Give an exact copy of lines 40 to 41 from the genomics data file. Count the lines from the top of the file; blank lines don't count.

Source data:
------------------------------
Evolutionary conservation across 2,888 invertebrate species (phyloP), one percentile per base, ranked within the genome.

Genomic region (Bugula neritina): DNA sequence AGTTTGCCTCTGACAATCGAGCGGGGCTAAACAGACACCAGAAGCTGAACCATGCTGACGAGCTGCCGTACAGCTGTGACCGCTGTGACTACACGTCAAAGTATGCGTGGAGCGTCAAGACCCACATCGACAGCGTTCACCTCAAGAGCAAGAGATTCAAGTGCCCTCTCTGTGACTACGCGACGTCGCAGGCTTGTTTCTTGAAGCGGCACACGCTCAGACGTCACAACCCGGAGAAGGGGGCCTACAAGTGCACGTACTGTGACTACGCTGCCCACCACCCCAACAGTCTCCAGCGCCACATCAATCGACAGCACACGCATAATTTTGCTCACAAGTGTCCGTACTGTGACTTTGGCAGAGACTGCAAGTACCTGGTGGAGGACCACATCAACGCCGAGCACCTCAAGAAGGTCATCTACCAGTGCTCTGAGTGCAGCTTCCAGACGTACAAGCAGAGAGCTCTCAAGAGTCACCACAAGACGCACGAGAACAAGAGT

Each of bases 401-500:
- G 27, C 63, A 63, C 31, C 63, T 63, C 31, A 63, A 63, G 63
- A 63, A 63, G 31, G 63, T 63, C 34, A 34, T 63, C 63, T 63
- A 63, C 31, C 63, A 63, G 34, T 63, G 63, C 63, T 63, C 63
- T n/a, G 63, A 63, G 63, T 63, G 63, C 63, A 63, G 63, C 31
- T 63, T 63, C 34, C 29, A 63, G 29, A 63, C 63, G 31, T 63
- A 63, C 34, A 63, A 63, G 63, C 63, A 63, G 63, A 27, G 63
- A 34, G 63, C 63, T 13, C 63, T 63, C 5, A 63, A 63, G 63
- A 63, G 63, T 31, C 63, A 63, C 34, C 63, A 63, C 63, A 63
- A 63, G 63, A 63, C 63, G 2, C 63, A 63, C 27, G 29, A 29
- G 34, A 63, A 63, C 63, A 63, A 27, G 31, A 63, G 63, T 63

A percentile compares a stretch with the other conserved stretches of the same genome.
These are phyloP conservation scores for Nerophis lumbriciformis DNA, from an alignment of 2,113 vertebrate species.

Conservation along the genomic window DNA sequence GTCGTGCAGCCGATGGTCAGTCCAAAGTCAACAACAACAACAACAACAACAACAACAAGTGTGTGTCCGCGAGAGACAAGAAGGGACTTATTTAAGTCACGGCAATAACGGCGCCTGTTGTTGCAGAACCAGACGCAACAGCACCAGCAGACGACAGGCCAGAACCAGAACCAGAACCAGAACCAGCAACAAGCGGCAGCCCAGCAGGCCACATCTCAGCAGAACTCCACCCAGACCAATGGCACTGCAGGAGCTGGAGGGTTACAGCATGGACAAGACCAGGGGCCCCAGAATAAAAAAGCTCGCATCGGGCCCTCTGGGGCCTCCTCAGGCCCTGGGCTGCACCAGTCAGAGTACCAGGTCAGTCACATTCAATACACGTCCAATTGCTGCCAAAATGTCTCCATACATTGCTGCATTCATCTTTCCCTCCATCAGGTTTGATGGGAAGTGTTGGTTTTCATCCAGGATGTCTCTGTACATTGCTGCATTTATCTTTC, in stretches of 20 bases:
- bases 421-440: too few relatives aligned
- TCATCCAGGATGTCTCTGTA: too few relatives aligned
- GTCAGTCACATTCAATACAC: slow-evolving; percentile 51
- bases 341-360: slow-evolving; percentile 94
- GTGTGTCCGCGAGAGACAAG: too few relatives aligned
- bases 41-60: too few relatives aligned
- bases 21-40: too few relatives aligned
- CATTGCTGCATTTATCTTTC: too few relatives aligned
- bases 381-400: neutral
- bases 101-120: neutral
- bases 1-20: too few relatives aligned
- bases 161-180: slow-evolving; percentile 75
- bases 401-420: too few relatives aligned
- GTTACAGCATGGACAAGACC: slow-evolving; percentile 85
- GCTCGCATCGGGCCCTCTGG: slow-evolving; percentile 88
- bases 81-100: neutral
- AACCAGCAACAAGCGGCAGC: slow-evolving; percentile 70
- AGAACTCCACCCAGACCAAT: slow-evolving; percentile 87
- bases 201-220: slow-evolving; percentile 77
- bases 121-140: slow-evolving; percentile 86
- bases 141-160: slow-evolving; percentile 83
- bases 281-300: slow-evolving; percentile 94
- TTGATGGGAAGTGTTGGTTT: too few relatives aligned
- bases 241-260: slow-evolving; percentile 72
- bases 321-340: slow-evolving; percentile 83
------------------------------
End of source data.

- bases 241-260: slow-evolving; percentile 72
- bases 321-340: slow-evolving; percentile 83